The new state advisory board will be chosen by the government. The proposal drafters are not aware of nor control the process the governor’s office will use.

Colorado Gov. Jared Polis (D) had been praising his support for psychedelics decriminalization just until the month prior to the latest ballot when he said he still had not made up his mind on whether he would support the measure or not.

After the election’s final results were made known, Polis said in an interview with Bill Maher that he was “excited” about the state’s historic vote on psilocybin healing centers as a promising health treatment.

Polis will appoint the new advisory council members before Jan. 31, 2023.

“We will follow the will of the voters and will be appointing a 15 member advisory board to oversee the regulatory process around this new voter-approved measure,” a government spokesperson said.

At least seven out of total 15 members should hold expertise and experience in topics including natural medicine therapy and research, emergency medical services, health care insurance and policy, or harm reduction, while at least eight should have experience with religious and traditional indigenous uses of natural medicines, issues impacting veterans, disparities in health care access, or criminal justice state reform.

Local Time, Place And Manner Regulations

While Prop. 122 did not include any opt-out provision such as Oregon’s Measure 109 did, it does give localities “wide latitude” to regulate Time, Place and Manner (TPM) stipulations.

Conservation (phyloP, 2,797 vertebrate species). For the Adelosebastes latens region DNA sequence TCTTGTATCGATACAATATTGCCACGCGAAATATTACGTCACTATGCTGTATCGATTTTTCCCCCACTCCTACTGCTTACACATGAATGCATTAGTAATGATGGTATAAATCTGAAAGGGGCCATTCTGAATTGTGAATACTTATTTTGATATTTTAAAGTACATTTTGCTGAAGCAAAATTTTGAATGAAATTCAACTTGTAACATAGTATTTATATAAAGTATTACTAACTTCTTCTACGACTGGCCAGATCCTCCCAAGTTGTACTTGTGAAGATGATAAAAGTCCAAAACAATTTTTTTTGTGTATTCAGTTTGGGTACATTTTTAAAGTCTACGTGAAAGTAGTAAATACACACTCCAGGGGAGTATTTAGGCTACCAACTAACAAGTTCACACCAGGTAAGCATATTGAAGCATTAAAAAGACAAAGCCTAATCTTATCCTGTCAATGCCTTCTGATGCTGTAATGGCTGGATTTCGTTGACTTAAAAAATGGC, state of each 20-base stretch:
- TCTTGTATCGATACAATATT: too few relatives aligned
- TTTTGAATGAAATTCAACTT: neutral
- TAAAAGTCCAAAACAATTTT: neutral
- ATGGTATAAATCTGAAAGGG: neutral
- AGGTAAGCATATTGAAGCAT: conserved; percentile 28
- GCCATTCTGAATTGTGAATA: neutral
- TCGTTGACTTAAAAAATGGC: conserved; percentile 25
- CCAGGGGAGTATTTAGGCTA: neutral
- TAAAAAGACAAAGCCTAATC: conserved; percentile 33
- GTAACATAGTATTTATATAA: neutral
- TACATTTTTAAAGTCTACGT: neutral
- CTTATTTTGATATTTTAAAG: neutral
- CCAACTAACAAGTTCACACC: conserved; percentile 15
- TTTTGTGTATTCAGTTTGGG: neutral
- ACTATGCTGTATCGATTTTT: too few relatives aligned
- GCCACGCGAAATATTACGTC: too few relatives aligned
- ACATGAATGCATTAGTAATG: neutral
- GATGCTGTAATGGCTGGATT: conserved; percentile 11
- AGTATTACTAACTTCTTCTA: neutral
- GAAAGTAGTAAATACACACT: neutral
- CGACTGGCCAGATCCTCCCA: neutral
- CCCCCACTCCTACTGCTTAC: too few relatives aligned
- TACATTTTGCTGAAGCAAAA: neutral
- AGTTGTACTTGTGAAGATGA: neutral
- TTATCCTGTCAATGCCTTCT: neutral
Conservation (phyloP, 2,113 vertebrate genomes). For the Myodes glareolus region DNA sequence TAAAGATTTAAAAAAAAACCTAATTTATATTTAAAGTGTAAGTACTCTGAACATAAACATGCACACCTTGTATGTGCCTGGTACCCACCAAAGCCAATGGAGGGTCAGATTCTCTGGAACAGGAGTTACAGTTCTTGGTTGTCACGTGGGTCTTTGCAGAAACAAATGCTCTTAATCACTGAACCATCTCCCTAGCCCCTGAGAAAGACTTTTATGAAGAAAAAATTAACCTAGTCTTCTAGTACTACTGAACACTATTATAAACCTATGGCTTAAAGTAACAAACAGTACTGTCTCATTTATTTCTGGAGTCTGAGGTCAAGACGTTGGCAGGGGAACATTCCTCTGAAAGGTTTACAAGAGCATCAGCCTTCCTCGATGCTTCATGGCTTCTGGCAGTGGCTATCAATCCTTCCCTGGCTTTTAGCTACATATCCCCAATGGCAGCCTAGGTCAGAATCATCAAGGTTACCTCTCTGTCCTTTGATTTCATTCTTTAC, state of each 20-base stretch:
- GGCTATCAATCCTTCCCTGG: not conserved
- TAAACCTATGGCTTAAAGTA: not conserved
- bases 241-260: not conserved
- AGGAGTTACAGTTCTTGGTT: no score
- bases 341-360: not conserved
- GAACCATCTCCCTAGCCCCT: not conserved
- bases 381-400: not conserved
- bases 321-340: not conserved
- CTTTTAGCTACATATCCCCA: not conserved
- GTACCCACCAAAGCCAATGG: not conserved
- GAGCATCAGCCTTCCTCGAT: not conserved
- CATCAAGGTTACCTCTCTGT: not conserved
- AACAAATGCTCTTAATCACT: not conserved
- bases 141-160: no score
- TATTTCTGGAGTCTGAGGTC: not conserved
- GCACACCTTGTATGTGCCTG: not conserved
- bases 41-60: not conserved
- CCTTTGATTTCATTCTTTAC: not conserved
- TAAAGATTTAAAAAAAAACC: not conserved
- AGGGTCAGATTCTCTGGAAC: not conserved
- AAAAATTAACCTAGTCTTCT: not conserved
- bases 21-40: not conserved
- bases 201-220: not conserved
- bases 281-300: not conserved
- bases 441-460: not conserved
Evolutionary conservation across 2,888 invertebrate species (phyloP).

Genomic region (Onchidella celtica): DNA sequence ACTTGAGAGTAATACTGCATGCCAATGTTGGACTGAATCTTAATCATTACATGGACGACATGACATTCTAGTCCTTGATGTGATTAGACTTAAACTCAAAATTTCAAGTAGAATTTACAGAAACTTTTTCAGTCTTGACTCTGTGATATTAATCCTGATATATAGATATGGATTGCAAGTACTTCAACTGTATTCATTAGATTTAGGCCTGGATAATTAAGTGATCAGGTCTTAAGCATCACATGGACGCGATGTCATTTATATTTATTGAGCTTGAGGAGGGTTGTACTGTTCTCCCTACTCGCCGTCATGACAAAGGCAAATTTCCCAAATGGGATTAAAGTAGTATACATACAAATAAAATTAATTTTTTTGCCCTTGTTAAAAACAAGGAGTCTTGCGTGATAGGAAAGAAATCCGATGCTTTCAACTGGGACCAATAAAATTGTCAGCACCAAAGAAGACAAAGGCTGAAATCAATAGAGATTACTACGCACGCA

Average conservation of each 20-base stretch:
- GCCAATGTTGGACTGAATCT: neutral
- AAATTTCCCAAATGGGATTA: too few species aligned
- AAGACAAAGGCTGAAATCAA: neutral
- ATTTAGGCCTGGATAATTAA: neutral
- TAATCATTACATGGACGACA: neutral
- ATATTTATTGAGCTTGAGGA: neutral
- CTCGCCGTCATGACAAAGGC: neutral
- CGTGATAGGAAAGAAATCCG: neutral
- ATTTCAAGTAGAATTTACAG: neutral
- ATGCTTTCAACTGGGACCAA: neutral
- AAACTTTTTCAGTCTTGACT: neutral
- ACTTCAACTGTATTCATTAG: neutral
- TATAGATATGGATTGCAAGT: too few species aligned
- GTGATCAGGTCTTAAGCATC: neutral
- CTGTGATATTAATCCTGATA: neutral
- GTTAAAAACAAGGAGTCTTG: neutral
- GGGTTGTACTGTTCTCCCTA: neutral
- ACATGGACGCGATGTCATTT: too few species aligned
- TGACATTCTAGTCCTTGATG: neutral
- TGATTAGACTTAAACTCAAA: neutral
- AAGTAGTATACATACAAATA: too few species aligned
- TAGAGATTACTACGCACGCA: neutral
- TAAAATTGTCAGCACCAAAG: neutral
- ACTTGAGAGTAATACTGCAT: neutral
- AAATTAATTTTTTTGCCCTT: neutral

“They’re not allowed to re-criminalize natural psychedelics or ban the healing centers. And this was a key piece for us because we wanted more communities to have these centers which would make them a local-based healing model than large conglomerates. So having more access is a key piece of this puzzle,” Kappel noted.

The location of the healing centers will constitute a local decision.

Interestingly, Kappel recalled that the measure actually legalizes paraphernalia around psychedelics under federal law.

“Because federal law has a clause in it that if paraphernalia is authorized by a state or local law, then it’s exempt from the federal ban. So Prop. 122 authorizes paraphernalia around natural psychedelics which then effectively makes them legal under federal law,” Kappel concluded.

Photo courtesy of Hustvedt on Wikimedia Commons.

Market News and Data brought to you by Benzinga APIs
Posted In: CannabisNewsPsychedelicsSmall CapLegalMarketsColoradoHealth InsuranceJoshua KappelPsychedelics decriminalization
Benzinga simplifies the market for smarter investing

Trade confidently with insights and alerts from analyst ratings, free reports and breaking news that affects the stocks you care about.

Join Now: Free!

The Benzinga Cannabis Capital Conference is coming to Florida

The Benzinga Cannabis Capital Conference is returning to Florida, in a new venue in Hollywood, on April 16 and 17, 2024. The two-day event at The Diplomat Beach Resort will be a chance for entrepreneurs, both large and small, to network, learn and grow. Renowned for its trendsetting abilities and influence on the future of cannabis, mark your calendars – this conference is the go-to event of the year for the cannabis world.

Get your tickets now on – Prices will increase very soon!